3.3.4 Point and nonpoint source

When contamination originates from a single source that can be traced, it is called point source pollution. Examples include wastewater discharged legally or illegally by a factory, as well as contamination leaking from septic systems, chemical and oil spills, and illegal dumping. Point source pollution is tackled by establishing limits on what can be discharged by a facility directly into a body of water. While point source pollution originates from a specific place, it can affect miles of waterways and the ocean (NRDC, 2018).

An example of point source pollution is the Heinda mine, a tin-ore mining operation in Dawei. Since 2008, pollution from the Heinda mine and wastewater from the mine’s overflowing tailing ponds have contaminated the Myaung Pyo creek. Local communities rely on the creek for drinking water, domestic use and irrigation. The discharging of waste from the mine has allegedly caused health problems and disrupted the livelihoods of the local villagers. One of the most impacted villages is Myaung Pyo village, located just two kilometers from the mining site (EarthRights International, n.d.).

Nonpoint source

Nonpoint source pollution is contamination derived from diffuse sources, where there are many sources or the source is unknown, for example, a mix of agricultural runoff and debris blown into waterways from land. Air pollution is another example. Nonpoint source pollution is the leading cause of water pollution in Myanmar.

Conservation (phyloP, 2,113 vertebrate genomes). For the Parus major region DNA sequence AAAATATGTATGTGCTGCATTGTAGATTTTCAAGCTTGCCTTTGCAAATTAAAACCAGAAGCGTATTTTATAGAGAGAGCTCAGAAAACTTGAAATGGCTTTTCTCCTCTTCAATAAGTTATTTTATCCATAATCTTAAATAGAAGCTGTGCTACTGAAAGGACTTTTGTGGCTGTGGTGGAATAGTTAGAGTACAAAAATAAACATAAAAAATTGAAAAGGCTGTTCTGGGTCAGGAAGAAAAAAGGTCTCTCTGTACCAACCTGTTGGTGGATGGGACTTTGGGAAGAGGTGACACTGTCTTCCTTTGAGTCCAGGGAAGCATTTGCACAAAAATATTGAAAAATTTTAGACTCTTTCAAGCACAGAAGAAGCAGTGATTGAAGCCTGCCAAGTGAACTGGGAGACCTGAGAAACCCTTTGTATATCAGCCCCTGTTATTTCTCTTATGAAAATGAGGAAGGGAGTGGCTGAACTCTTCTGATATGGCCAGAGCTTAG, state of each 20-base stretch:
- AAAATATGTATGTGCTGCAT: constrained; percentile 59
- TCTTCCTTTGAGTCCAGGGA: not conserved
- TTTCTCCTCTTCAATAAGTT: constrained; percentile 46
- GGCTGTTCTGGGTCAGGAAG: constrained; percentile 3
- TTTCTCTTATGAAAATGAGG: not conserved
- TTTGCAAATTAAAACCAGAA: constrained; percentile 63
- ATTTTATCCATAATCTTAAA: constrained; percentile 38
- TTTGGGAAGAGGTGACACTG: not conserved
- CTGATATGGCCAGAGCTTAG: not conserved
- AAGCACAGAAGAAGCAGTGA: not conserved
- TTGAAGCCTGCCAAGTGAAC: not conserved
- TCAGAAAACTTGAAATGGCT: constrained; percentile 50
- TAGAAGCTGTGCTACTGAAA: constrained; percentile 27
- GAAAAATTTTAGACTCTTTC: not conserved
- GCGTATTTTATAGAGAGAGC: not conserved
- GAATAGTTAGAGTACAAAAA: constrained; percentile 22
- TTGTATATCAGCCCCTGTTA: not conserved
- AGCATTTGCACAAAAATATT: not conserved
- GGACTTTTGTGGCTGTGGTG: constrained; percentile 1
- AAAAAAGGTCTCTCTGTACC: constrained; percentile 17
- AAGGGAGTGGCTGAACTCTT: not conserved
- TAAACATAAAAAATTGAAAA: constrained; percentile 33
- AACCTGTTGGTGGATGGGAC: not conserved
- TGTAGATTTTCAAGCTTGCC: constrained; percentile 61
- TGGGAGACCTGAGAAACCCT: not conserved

Myanmar has common borders with five neighbouring countries. Water pollution cannot be contained by a line on a map. Transboundary pollution is the result of contaminated water from one country spilling into the waters of another country. Contamination can result from a disaster, like an oil spill, or the slow, downriver creep of industrial, agricultural, and municipal discharge. Myanmar is not greatly affected by transboundary pollution as its major rivers rise and fall within its boundaries.

Question 4

Match the term to its definition.

Using the following two lists, match each numbered item with the correct letter.

  1. Point source pollution

  2. Nonpoint source contamination

  • a.Contamination originating from different and/or unknown sources

  • b.Contamination originating from a single source that can be traced

The correct answers are:
  • 1 = b
  • 2 = a

3.4 Seasonal variation in pollution